“BIPV has become one of the most powerful visual manifestations of green design,” says Steven Strong, president of Solar Design Associates, a pioneering BIPV services provider located in Harvard, Massachusetts. “While there are literally hundreds of options to improve a building’s performance and reduce its environmental footprint, most are invisible when you are done. BIPV is unique in its visibility. Innovative architects are now adding BIPV to their design pallet and the creative process. With continued progress in component and systems development, BIPV is destined to become ubiquitous in the built environment.”

If BIPV is to succeed on a large scale, there is much to learn and plenty of room for improvement. This is true not only for solar professionals—product manufacturers, PV system designers and integrators—but also for the building design and construction industry in general. Architects, engineers, general and electrical contractors, and glaziers are in the early stages of their BIPV learning curves.

UNDERSTANDING BIPV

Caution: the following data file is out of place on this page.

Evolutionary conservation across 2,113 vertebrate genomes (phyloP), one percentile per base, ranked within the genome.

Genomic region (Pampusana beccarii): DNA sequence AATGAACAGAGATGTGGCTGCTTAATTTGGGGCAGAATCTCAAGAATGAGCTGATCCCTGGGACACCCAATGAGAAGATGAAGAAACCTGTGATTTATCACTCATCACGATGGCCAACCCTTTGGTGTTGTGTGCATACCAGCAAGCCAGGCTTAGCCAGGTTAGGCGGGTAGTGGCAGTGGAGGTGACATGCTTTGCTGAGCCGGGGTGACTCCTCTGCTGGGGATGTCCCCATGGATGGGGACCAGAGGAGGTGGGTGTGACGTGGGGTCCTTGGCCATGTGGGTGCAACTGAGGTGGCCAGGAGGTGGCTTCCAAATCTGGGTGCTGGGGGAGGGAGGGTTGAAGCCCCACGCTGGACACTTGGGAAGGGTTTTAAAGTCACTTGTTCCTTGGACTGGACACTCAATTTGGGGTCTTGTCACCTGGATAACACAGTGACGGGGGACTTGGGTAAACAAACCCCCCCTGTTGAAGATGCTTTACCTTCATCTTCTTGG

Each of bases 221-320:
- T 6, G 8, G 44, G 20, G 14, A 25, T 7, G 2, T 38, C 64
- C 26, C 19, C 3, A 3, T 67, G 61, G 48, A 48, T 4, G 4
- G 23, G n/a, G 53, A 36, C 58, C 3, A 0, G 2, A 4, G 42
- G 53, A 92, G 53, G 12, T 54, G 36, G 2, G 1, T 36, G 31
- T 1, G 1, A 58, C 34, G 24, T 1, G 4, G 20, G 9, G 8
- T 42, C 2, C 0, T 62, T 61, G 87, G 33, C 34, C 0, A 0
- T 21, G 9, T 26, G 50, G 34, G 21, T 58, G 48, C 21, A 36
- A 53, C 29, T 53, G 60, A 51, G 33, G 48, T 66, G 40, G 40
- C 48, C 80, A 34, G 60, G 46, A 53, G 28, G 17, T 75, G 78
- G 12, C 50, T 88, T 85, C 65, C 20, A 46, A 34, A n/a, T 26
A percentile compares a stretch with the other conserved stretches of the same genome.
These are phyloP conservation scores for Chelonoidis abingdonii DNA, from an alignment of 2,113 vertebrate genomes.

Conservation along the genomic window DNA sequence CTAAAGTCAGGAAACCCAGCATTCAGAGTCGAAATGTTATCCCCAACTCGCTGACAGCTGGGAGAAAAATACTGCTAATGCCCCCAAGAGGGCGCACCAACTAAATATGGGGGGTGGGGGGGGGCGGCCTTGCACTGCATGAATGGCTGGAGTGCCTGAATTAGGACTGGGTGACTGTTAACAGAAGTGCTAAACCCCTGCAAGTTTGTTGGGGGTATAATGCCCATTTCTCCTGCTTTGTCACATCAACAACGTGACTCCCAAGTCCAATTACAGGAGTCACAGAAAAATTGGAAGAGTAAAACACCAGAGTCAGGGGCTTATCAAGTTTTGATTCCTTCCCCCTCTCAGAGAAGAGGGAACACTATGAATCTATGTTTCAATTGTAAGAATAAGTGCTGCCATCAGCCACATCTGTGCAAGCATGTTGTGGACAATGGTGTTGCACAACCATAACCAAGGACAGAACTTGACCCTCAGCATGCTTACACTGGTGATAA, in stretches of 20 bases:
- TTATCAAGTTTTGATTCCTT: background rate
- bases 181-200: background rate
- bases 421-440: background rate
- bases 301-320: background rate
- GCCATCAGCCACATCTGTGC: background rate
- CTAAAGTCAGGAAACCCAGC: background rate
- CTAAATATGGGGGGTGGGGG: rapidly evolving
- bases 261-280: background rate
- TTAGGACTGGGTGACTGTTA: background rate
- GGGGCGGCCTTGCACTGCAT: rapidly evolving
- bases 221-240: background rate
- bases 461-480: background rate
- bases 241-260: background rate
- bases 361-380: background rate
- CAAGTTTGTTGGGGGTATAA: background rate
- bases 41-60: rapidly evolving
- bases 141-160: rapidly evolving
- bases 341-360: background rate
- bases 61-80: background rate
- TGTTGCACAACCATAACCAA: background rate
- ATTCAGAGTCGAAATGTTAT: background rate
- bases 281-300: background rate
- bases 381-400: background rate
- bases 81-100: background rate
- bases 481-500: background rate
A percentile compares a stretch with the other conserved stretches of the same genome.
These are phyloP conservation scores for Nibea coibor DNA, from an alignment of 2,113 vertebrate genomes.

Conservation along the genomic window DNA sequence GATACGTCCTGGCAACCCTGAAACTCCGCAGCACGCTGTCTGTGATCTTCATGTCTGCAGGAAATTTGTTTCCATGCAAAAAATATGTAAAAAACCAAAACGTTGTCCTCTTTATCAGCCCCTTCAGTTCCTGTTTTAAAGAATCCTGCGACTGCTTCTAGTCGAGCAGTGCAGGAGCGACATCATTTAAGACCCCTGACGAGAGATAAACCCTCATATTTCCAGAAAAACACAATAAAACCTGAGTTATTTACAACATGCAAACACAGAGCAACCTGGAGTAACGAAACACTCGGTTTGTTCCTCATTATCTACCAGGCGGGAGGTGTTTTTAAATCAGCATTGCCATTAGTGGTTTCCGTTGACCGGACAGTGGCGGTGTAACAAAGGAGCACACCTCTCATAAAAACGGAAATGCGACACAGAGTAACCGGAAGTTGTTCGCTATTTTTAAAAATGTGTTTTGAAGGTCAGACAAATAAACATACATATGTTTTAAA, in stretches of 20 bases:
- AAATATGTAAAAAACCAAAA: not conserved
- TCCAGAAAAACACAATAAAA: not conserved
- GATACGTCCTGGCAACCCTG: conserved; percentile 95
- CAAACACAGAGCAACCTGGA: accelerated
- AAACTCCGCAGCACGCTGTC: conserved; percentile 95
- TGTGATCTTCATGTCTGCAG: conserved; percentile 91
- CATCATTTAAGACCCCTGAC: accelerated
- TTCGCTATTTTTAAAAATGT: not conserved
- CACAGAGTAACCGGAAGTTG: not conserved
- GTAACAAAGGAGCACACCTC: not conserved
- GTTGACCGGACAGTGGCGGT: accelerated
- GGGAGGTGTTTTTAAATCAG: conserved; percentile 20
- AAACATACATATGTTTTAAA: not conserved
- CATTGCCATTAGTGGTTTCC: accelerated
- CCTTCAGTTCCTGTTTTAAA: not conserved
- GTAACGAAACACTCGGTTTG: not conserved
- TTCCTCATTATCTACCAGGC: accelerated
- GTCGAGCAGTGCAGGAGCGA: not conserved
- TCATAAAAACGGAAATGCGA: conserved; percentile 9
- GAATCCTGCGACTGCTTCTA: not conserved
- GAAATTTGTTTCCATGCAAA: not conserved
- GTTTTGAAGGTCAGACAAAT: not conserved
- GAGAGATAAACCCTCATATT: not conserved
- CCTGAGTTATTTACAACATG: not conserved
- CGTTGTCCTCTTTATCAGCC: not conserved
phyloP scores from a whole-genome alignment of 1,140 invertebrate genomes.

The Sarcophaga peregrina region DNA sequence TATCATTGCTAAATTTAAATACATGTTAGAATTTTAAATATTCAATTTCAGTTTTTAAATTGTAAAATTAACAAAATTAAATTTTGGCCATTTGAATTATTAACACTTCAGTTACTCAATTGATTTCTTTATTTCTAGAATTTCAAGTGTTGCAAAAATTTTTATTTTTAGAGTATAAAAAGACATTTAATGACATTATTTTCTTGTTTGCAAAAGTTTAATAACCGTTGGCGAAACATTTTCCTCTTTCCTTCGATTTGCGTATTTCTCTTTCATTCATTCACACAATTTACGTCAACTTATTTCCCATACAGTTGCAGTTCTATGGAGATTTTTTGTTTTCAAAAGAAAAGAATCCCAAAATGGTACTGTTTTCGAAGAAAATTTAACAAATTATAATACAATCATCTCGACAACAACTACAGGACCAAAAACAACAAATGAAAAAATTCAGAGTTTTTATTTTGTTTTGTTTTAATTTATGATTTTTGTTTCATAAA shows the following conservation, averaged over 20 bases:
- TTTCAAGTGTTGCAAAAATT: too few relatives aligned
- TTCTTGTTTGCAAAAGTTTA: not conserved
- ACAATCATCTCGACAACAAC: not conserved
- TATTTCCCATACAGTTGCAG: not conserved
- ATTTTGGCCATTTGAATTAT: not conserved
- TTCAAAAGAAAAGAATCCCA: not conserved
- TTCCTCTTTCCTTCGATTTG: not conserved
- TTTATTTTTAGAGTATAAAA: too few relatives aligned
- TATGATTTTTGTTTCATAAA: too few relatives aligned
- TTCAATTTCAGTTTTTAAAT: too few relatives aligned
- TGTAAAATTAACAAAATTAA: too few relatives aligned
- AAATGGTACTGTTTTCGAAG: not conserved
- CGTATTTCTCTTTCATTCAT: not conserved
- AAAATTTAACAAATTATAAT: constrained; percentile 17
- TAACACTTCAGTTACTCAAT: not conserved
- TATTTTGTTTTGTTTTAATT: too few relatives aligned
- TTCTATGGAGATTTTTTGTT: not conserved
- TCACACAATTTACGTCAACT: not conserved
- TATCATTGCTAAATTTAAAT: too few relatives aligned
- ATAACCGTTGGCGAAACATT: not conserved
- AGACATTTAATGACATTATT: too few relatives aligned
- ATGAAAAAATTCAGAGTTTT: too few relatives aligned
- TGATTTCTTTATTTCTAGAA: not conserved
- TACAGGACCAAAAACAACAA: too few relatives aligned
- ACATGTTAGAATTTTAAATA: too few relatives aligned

Building integrated photovoltaic materials and applications are not new. Solar Design Associates pioneered the BIPV concept 30 years ago with the completion of the Carlisle House, an all electric, net zero energy application in Carlisle, Massachusetts. One of the first BIPV facades was completed in 1991 for the Aachen Municipal Utility in Aachen, Germany. This project demonstrated that energy generation could be successfully integrated with a building facade curtainwall system. Today’s BIPV applications beg for a holistic understanding, one that captures the multiple functions BIPV can provide. These include power generation, material replacement, architectural integration and the creation of shade.

Power generation and energy harvest. The BIPV component should generate power effectively and harvest a meaningful amount of energy for the building. Challenges are the building’s orientation, overall energy consumption and the power density of the BIPV system. A wide variety of technologies with associated power densities are available from 4 W to 16 W per square foot. Each project has a different answer as to what is meaningful and cost effective energy generation.